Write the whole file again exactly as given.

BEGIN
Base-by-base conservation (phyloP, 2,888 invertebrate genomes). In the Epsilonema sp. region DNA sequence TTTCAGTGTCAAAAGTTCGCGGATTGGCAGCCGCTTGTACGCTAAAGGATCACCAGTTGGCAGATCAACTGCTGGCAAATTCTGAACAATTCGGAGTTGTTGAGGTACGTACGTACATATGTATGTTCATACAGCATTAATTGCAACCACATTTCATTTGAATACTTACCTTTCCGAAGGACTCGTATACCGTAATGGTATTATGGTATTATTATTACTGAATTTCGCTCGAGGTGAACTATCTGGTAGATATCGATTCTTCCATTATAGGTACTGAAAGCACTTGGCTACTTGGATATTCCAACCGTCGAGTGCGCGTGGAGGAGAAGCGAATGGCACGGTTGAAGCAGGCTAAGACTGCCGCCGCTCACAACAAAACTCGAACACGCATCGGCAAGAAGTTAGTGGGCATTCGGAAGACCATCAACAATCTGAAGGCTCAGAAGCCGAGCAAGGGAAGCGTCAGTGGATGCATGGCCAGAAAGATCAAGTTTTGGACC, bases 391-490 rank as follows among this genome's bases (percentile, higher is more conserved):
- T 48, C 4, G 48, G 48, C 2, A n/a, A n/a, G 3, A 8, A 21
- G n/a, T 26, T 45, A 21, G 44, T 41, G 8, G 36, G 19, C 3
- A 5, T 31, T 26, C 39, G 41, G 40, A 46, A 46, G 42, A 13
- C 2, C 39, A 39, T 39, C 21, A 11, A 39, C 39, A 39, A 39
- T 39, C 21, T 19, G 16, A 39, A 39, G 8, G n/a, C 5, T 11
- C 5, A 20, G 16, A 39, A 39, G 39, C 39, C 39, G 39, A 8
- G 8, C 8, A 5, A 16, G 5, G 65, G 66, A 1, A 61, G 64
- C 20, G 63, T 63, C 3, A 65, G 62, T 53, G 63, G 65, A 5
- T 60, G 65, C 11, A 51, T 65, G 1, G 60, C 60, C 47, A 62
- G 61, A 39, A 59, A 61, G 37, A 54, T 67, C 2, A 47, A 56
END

Base-by-base conservation (phyloP, 2,888 invertebrate genomes). In the Epsilonema sp. region DNA sequence TTTCAGTGTCAAAAGTTCGCGGATTGGCAGCCGCTTGTACGCTAAAGGATCACCAGTTGGCAGATCAACTGCTGGCAAATTCTGAACAATTCGGAGTTGTTGAGGTACGTACGTACATATGTATGTTCATACAGCATTAATTGCAACCACATTTCATTTGAATACTTACCTTTCCGAAGGACTCGTATACCGTAATGGTATTATGGTATTATTATTACTGAATTTCGCTCGAGGTGAACTATCTGGTAGATATCGATTCTTCCATTATAGGTACTGAAAGCACTTGGCTACTTGGATATTCCAACCGTCGAGTGCGCGTGGAGGAGAAGCGAATGGCACGGTTGAAGCAGGCTAAGACTGCCGCCGCTCACAACAAAACTCGAACACGCATCGGCAAGAAGTTAGTGGGCATTCGGAAGACCATCAACAATCTGAAGGCTCAGAAGCCGAGCAAGGGAAGCGTCAGTGGATGCATGGCCAGAAAGATCAAGTTTTGGACC, bases 391-490 rank as follows among this genome's bases (percentile, higher is more conserved):
- T 48, C 4, G 48, G 48, C 2, A n/a, A n/a, G 3, A 8, A 21
- G n/a, T 26, T 45, A 21, G 44, T 41, G 8, G 36, G 19, C 3
- A 5, T 31, T 26, C 39, G 41, G 40, A 46, A 46, G 42, A 13
- C 2, C 39, A 39, T 39, C 21, A 11, A 39, C 39, A 39, A 39
- T 39, C 21, T 19, G 16, A 39, A 39, G 8, G n/a, C 5, T 11
- C 5, A 20, G 16, A 39, A 39, G 39, C 39, C 39, G 39, A 8
- G 8, C 8, A 5, A 16, G 5, G 65, G 66, A 1, A 61, G 64
- C 20, G 63, T 63, C 3, A 65, G 62, T 53, G 63, G 65, A 5
- T 60, G 65, C 11, A 51, T 65, G 1, G 60, C 60, C 47, A 62
- G 61, A 39, A 59, A 61, G 37, A 54, T 67, C 2, A 47, A 56